Internet users Friday were being urged to change all their passwords in the wake of a Cloudflare bug that could have leaked passwords, messages and more from website visits.
A Cloudflare service used by millions of websites to enhance security and performance said that it had fixed the flaw quickly after being alerted a week ago by Google researcher Tavis Ormandy.
"It turned out that in some unusual circumstances, our edge servers were running past the end of a buffer and returning memory that contained private information such as HTTP cookies, authentication tokens, HTTP POST bodies, and other sensitive data," Cloudflare chief technology officer John Graham-Cumming said in a blog post.
"And some of that data had been cached by search engines."
Essentially, sensitive data intended to be temporarily stored overflowed "buffering" memory space and was then tucked into more exposed spots such as web pages that could then be captured by online search engines, according to descriptions of the bug.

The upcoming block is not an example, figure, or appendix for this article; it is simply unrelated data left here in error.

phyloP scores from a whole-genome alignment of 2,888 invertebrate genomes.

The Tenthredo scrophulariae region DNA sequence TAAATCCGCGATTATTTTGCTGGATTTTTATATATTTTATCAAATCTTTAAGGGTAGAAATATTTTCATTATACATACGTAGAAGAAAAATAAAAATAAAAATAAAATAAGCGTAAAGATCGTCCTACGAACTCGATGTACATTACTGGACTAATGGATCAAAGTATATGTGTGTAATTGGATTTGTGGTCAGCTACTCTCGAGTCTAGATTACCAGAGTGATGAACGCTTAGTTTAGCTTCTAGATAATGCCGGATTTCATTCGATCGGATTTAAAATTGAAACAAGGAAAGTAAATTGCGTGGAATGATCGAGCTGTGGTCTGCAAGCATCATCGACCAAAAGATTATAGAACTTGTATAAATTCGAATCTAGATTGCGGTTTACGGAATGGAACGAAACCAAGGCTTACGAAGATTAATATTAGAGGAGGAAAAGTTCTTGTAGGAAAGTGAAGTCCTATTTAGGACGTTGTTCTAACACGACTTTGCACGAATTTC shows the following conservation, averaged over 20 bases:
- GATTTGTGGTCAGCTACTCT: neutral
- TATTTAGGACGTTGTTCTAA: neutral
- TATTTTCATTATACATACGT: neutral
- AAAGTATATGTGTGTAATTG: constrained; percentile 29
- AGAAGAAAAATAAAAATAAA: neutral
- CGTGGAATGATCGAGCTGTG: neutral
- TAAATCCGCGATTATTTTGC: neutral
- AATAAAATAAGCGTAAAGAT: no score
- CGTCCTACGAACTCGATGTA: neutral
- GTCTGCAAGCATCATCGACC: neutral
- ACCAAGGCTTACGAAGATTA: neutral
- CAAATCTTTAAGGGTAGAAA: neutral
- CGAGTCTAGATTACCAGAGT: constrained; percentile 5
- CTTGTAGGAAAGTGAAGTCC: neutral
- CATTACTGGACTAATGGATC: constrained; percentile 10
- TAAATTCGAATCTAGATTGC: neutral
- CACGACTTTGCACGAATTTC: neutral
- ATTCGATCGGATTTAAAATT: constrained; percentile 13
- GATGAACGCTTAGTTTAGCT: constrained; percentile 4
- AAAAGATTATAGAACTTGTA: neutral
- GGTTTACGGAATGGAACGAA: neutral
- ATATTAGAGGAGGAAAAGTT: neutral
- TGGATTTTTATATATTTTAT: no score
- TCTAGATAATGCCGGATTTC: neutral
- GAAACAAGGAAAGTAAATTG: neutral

"We fetched a few live samples and we observed encryption keys, cookies, passwords, chunks of POST data and even HTTPS requests for other major Cloudflare-hosted sites from other users," Ormandy said in an online post about the flaw.
"This situation was unusual, (personally identifiable information) was actively being downloaded by crawlers and users during normal usage, they just didn't understand what they were seeing."
Ormandy said in a Twitter message fired off from @taviso that Cloudflare has been leaking information for months, jeopardizing supposedly secure data at major websites including Uber, OKCupid, Fitbit and 1Password.
A cry for people to change all of their online passwords because of the bug buzzed at Twitter, where "#CloudBleed" hashtag was a trending topic.
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